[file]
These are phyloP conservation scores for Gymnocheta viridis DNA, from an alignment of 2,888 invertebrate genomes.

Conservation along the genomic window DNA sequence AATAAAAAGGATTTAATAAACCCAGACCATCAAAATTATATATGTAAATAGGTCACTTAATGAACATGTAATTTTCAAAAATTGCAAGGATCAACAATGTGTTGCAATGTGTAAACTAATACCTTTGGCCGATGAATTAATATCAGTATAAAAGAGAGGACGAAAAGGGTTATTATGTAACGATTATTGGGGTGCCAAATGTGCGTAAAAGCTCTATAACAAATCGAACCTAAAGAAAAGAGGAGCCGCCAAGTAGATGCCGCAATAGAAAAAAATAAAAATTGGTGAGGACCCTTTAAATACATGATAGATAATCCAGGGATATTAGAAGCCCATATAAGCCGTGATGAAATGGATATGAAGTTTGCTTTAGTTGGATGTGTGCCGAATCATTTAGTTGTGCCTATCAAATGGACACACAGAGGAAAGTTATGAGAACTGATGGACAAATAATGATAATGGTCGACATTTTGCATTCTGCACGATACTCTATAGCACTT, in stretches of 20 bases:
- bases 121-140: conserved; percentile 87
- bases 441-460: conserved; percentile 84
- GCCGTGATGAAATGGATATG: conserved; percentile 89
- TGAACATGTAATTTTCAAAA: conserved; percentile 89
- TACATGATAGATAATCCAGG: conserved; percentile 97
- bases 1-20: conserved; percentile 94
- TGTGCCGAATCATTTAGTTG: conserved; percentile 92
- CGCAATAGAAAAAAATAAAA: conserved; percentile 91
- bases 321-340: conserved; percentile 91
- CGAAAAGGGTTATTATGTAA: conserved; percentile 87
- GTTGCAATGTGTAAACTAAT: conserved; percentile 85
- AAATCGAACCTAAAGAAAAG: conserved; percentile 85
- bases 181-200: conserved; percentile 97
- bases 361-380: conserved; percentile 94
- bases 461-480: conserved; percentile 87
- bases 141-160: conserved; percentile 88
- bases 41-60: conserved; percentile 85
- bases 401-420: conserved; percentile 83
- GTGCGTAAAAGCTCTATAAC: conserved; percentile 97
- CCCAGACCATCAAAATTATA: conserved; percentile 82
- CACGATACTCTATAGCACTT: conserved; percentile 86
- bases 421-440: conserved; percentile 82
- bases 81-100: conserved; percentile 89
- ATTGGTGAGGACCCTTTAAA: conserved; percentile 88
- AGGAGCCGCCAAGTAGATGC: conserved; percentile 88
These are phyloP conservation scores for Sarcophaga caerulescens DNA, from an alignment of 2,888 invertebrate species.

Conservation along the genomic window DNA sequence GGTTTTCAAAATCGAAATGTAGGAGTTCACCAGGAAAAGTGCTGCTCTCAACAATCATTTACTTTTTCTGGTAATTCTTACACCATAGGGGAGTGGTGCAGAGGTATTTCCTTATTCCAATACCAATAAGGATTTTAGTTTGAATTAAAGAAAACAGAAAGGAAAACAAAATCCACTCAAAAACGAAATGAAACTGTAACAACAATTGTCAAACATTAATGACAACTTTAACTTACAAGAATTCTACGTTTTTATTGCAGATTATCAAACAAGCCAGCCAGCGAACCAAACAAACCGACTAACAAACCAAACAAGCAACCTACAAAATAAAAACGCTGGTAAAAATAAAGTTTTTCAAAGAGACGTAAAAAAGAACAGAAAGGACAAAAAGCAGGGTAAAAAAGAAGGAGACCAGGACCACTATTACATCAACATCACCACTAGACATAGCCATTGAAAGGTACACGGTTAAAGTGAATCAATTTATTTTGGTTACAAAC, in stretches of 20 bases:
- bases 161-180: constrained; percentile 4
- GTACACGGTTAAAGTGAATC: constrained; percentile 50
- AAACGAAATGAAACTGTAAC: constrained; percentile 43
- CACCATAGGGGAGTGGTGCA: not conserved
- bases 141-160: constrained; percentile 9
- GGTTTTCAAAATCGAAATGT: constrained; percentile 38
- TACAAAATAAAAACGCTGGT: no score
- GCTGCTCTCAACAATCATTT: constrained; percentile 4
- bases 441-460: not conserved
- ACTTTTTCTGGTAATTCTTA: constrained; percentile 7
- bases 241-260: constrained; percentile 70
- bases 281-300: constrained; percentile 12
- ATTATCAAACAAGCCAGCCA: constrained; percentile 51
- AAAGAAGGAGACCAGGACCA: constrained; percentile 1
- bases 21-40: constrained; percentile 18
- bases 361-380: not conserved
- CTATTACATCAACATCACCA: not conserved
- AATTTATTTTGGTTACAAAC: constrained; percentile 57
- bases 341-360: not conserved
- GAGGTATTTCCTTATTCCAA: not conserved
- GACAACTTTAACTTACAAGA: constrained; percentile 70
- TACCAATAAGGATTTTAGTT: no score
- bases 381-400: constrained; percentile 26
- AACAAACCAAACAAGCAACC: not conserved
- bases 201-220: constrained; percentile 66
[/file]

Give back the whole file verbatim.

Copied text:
These are phyloP conservation scores for Gymnocheta viridis DNA, from an alignment of 2,888 invertebrate genomes.

Conservation along the genomic window DNA sequence AATAAAAAGGATTTAATAAACCCAGACCATCAAAATTATATATGTAAATAGGTCACTTAATGAACATGTAATTTTCAAAAATTGCAAGGATCAACAATGTGTTGCAATGTGTAAACTAATACCTTTGGCCGATGAATTAATATCAGTATAAAAGAGAGGACGAAAAGGGTTATTATGTAACGATTATTGGGGTGCCAAATGTGCGTAAAAGCTCTATAACAAATCGAACCTAAAGAAAAGAGGAGCCGCCAAGTAGATGCCGCAATAGAAAAAAATAAAAATTGGTGAGGACCCTTTAAATACATGATAGATAATCCAGGGATATTAGAAGCCCATATAAGCCGTGATGAAATGGATATGAAGTTTGCTTTAGTTGGATGTGTGCCGAATCATTTAGTTGTGCCTATCAAATGGACACACAGAGGAAAGTTATGAGAACTGATGGACAAATAATGATAATGGTCGACATTTTGCATTCTGCACGATACTCTATAGCACTT, in stretches of 20 bases:
- bases 121-140: conserved; percentile 87
- bases 441-460: conserved; percentile 84
- GCCGTGATGAAATGGATATG: conserved; percentile 89
- TGAACATGTAATTTTCAAAA: conserved; percentile 89
- TACATGATAGATAATCCAGG: conserved; percentile 97
- bases 1-20: conserved; percentile 94
- TGTGCCGAATCATTTAGTTG: conserved; percentile 92
- CGCAATAGAAAAAAATAAAA: conserved; percentile 91
- bases 321-340: conserved; percentile 91
- CGAAAAGGGTTATTATGTAA: conserved; percentile 87
- GTTGCAATGTGTAAACTAAT: conserved; percentile 85
- AAATCGAACCTAAAGAAAAG: conserved; percentile 85
- bases 181-200: conserved; percentile 97
- bases 361-380: conserved; percentile 94
- bases 461-480: conserved; percentile 87
- bases 141-160: conserved; percentile 88
- bases 41-60: conserved; percentile 85
- bases 401-420: conserved; percentile 83
- GTGCGTAAAAGCTCTATAAC: conserved; percentile 97
- CCCAGACCATCAAAATTATA: conserved; percentile 82
- CACGATACTCTATAGCACTT: conserved; percentile 86
- bases 421-440: conserved; percentile 82
- bases 81-100: conserved; percentile 89
- ATTGGTGAGGACCCTTTAAA: conserved; percentile 88
- AGGAGCCGCCAAGTAGATGC: conserved; percentile 88
These are phyloP conservation scores for Sarcophaga caerulescens DNA, from an alignment of 2,888 invertebrate species.

Conservation along the genomic window DNA sequence GGTTTTCAAAATCGAAATGTAGGAGTTCACCAGGAAAAGTGCTGCTCTCAACAATCATTTACTTTTTCTGGTAATTCTTACACCATAGGGGAGTGGTGCAGAGGTATTTCCTTATTCCAATACCAATAAGGATTTTAGTTTGAATTAAAGAAAACAGAAAGGAAAACAAAATCCACTCAAAAACGAAATGAAACTGTAACAACAATTGTCAAACATTAATGACAACTTTAACTTACAAGAATTCTACGTTTTTATTGCAGATTATCAAACAAGCCAGCCAGCGAACCAAACAAACCGACTAACAAACCAAACAAGCAACCTACAAAATAAAAACGCTGGTAAAAATAAAGTTTTTCAAAGAGACGTAAAAAAGAACAGAAAGGACAAAAAGCAGGGTAAAAAAGAAGGAGACCAGGACCACTATTACATCAACATCACCACTAGACATAGCCATTGAAAGGTACACGGTTAAAGTGAATCAATTTATTTTGGTTACAAAC, in stretches of 20 bases:
- bases 161-180: constrained; percentile 4
- GTACACGGTTAAAGTGAATC: constrained; percentile 50
- AAACGAAATGAAACTGTAAC: constrained; percentile 43
- CACCATAGGGGAGTGGTGCA: not conserved
- bases 141-160: constrained; percentile 9
- GGTTTTCAAAATCGAAATGT: constrained; percentile 38
- TACAAAATAAAAACGCTGGT: no score
- GCTGCTCTCAACAATCATTT: constrained; percentile 4
- bases 441-460: not conserved
- ACTTTTTCTGGTAATTCTTA: constrained; percentile 7
- bases 241-260: constrained; percentile 70
- bases 281-300: constrained; percentile 12
- ATTATCAAACAAGCCAGCCA: constrained; percentile 51
- AAAGAAGGAGACCAGGACCA: constrained; percentile 1
- bases 21-40: constrained; percentile 18
- bases 361-380: not conserved
- CTATTACATCAACATCACCA: not conserved
- AATTTATTTTGGTTACAAAC: constrained; percentile 57
- bases 341-360: not conserved
- GAGGTATTTCCTTATTCCAA: not conserved
- GACAACTTTAACTTACAAGA: constrained; percentile 70
- TACCAATAAGGATTTTAGTT: no score
- bases 381-400: constrained; percentile 26
- AACAAACCAAACAAGCAACC: not conserved
- bases 201-220: constrained; percentile 66